UF Health to host free virtual forum Thursday to inform public about breast health

JACKSONVILLE, Fla. — 9% of all new of breast cancer cases in the United States are found in women younger than 45 years old, according to the Centers for Disease Control and Prevention.

Earlier this month, Action News Jax told you when Gov. Ron DeSantis shared that his wife, Casey DeSantis, had been diagnosed with breast cancer at the age of 41.

STORY: Jaguars DL Dawaune Smoot unexpectedly delivers his baby girl in his Jacksonville home

Action News Jax Courtney Cole spoke to Dr. Shahla Masood, the Medical Director of the University of Florida Health Breast Center, about why some women are getting diagnosed with breast cancer at a younger age.

“I’ll tell you one thing is for sure ... I’m sure as hell not giving up!,” said Florida’s first lady, Casey DeSantis.

She was met with applause, love and support over the weekend when she made her first public appearance since her breast cancer diagnosis was announced earlier this month.

Casey DeSantis said she has only begun to fight the battle against breast cancer.

As a 41-year-old and mother of three young children, many were surprised to learn of her diagnosis.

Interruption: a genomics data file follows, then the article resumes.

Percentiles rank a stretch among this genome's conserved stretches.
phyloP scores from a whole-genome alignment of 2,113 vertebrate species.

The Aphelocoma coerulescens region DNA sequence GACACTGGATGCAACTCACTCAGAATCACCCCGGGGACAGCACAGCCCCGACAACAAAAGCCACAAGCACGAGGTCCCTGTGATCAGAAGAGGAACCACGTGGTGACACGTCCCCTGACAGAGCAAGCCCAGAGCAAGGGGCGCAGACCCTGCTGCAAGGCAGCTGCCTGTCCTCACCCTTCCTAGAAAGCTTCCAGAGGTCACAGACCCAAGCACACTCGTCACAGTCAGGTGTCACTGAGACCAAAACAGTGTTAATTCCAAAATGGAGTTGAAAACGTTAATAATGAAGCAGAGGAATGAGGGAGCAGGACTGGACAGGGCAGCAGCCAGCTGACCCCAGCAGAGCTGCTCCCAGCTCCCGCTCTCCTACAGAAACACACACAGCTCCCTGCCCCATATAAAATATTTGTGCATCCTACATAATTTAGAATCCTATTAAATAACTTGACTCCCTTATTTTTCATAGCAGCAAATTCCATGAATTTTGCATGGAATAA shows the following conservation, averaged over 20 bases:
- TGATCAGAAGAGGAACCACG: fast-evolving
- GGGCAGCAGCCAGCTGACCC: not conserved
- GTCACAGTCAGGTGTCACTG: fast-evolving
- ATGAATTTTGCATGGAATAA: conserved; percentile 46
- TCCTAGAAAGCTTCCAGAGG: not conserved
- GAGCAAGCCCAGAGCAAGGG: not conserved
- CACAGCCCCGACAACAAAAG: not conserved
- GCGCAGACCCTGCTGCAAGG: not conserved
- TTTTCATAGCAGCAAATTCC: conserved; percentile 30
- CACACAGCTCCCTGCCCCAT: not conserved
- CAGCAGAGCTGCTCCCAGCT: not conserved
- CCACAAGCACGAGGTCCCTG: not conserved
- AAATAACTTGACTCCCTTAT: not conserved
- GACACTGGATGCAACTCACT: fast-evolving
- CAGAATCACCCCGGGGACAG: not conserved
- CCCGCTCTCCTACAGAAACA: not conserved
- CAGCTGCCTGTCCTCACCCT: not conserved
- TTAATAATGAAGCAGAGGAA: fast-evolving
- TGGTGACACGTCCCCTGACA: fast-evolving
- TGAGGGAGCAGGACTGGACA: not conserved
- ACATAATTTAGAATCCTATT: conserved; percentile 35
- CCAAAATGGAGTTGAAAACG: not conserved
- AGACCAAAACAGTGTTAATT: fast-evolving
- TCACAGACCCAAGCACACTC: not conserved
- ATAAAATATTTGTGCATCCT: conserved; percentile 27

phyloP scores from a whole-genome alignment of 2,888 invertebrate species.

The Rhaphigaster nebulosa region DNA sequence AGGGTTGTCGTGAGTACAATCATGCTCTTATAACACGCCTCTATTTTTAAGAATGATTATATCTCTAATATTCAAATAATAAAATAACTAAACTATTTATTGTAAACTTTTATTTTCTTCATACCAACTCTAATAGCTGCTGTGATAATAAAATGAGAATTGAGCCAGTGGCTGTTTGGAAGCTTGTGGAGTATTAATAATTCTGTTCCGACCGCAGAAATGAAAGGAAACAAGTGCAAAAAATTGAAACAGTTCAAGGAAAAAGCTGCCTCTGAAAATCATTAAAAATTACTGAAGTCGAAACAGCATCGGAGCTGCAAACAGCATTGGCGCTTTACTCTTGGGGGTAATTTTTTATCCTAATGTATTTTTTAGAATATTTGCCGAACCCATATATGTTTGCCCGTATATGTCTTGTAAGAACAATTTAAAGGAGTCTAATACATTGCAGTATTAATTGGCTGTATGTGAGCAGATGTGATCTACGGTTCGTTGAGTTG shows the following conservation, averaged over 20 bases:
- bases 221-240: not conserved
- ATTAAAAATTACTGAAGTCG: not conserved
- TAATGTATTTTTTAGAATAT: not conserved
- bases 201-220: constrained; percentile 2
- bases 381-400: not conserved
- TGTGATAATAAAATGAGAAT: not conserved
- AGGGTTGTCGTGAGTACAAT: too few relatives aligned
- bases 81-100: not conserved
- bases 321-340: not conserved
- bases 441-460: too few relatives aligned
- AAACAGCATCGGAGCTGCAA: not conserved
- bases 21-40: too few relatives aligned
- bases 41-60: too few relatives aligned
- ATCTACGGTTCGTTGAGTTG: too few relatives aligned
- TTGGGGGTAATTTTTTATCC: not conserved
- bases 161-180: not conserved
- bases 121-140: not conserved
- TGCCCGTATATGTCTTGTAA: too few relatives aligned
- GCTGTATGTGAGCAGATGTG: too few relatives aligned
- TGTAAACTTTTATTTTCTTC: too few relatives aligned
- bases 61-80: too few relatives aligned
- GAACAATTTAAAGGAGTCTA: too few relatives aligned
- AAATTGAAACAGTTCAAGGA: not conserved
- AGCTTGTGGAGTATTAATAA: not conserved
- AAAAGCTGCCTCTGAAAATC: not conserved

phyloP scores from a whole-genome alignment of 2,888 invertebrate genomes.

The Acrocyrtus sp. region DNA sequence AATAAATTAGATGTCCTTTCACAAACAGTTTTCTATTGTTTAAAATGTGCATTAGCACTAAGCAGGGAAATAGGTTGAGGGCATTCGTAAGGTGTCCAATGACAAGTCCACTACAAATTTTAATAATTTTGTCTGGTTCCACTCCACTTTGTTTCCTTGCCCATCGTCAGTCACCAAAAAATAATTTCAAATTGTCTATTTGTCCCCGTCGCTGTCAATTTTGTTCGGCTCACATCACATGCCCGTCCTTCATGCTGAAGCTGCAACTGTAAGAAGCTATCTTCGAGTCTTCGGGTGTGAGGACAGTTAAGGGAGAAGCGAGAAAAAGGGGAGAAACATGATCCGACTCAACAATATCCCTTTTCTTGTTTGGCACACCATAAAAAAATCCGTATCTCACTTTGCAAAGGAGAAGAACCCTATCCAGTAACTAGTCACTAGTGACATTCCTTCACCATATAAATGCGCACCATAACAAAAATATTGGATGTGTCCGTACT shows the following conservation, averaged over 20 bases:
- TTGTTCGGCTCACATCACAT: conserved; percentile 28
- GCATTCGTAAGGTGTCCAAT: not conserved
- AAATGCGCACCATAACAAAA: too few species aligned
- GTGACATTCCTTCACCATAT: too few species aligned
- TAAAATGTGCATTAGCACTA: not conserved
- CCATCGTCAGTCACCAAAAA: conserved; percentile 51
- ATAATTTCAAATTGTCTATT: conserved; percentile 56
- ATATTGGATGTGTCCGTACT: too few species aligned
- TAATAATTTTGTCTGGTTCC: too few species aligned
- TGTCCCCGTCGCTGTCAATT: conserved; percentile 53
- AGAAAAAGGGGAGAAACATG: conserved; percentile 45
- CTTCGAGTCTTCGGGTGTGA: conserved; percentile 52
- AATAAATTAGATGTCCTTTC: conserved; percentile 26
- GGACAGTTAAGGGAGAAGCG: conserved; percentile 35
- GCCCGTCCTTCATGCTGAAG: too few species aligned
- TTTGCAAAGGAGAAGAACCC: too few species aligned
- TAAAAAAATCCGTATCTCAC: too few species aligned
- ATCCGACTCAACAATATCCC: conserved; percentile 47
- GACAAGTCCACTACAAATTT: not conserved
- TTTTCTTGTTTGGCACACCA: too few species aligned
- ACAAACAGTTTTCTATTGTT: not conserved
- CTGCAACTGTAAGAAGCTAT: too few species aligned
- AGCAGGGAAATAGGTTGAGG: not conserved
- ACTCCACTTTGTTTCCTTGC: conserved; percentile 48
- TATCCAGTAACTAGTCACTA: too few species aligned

According to Masood, one of the reasons women develop breast cancer earlier is because of a prolonged exposure to estrogen.

“As we postpone having a child early on in our life, the more the body is going to be exposed to that uninterrupted hormone influx,” Masood explained.

Masood is also the Chairperson of the Department of Pathology and Laboratory Medicine at UF Health.

She told Cole the other component is the presence of the breast cancer gene.

“I must emphasize that the majority of the breast cancer is developed with no reason at all,” Masood said.

According to the CDC, about one in eight women will be diagnosed with breast cancer in her lifetime.

Cole asked Masood how soon young women should consider getting a mammogram.

“Well, that’s a very interesting question and there are multiple different opinions about that. It really depends on the risk factors and the family history of the patient,” said Masood.

She continued by saying that high-risk patients should start mammography 10 years before their closest family member was diagnosed. (i.e. If you mother was diagnosed at 45, you should start getting a mammogram at the age of 35.)

Most importantly, she wants women to know that breast cancer does not have to be a death sentence.

If you’re looking for more information about breast cancer, or if you have more specific questions, UF Health is hosting a “What Everyone Should Know about Breast Health” forum this Thursday, Oct. 21st.

It’s free, it’s virtual and it’s open to the public.

READ: New nonstop flights from the Twin Cities to JAX starting in 2022

There will be six qualified, passionate physicians ready to help and answer your questions.

You can call 904-244-6069 and ask for Karen, or click here to RSVP.